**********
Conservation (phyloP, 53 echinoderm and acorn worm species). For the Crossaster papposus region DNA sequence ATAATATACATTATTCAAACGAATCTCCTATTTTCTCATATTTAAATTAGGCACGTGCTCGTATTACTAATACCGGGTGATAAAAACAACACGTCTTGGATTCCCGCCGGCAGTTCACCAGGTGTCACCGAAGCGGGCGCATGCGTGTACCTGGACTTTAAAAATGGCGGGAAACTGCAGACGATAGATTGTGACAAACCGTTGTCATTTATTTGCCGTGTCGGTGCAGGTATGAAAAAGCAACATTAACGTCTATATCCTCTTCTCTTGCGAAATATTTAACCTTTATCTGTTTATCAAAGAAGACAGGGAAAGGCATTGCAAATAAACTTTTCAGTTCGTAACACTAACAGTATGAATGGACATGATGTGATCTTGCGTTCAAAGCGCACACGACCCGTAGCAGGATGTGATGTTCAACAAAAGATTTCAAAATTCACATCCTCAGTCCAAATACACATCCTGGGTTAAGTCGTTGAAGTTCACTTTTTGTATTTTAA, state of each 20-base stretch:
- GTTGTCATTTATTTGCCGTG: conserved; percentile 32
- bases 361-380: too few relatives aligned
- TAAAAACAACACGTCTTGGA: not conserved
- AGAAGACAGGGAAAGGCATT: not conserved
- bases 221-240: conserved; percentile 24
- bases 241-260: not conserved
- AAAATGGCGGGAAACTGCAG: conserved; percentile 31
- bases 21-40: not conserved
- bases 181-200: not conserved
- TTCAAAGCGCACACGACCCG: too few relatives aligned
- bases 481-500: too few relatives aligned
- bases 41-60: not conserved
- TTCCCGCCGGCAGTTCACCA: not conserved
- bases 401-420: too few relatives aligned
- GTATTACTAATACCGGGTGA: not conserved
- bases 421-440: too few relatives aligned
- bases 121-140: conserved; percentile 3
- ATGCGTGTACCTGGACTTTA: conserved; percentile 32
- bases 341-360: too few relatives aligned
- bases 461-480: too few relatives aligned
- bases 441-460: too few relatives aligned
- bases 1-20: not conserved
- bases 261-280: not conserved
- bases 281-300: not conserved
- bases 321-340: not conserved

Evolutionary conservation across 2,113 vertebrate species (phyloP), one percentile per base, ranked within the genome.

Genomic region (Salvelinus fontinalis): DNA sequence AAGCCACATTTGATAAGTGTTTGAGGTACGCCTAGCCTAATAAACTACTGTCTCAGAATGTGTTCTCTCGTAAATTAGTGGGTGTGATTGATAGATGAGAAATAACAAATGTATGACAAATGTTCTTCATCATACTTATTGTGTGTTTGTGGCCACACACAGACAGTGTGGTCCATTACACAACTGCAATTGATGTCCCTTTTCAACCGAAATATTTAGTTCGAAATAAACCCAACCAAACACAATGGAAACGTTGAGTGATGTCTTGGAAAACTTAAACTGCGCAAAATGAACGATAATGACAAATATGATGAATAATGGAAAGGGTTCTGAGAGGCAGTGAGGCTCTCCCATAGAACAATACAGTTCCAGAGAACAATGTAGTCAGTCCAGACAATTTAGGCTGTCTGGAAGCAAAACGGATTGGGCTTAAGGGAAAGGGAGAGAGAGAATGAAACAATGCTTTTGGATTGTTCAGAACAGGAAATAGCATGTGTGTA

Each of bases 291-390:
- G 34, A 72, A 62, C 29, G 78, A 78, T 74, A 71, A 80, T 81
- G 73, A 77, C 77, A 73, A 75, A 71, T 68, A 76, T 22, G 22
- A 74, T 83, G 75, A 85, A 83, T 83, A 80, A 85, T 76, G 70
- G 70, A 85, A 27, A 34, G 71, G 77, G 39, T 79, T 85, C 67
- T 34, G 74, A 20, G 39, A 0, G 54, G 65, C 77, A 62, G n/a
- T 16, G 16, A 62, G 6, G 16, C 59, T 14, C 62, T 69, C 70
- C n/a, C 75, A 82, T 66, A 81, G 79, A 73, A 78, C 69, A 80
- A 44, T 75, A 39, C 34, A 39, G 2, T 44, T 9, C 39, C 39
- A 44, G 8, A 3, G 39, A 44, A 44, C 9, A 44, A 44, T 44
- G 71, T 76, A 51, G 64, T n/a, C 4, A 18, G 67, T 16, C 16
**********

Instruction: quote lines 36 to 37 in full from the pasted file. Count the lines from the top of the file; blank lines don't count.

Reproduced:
- C n/a, C 75, A 82, T 66, A 81, G 79, A 73, A 78, C 69, A 80
- A 44, T 75, A 39, C 34, A 39, G 2, T 44, T 9, C 39, C 39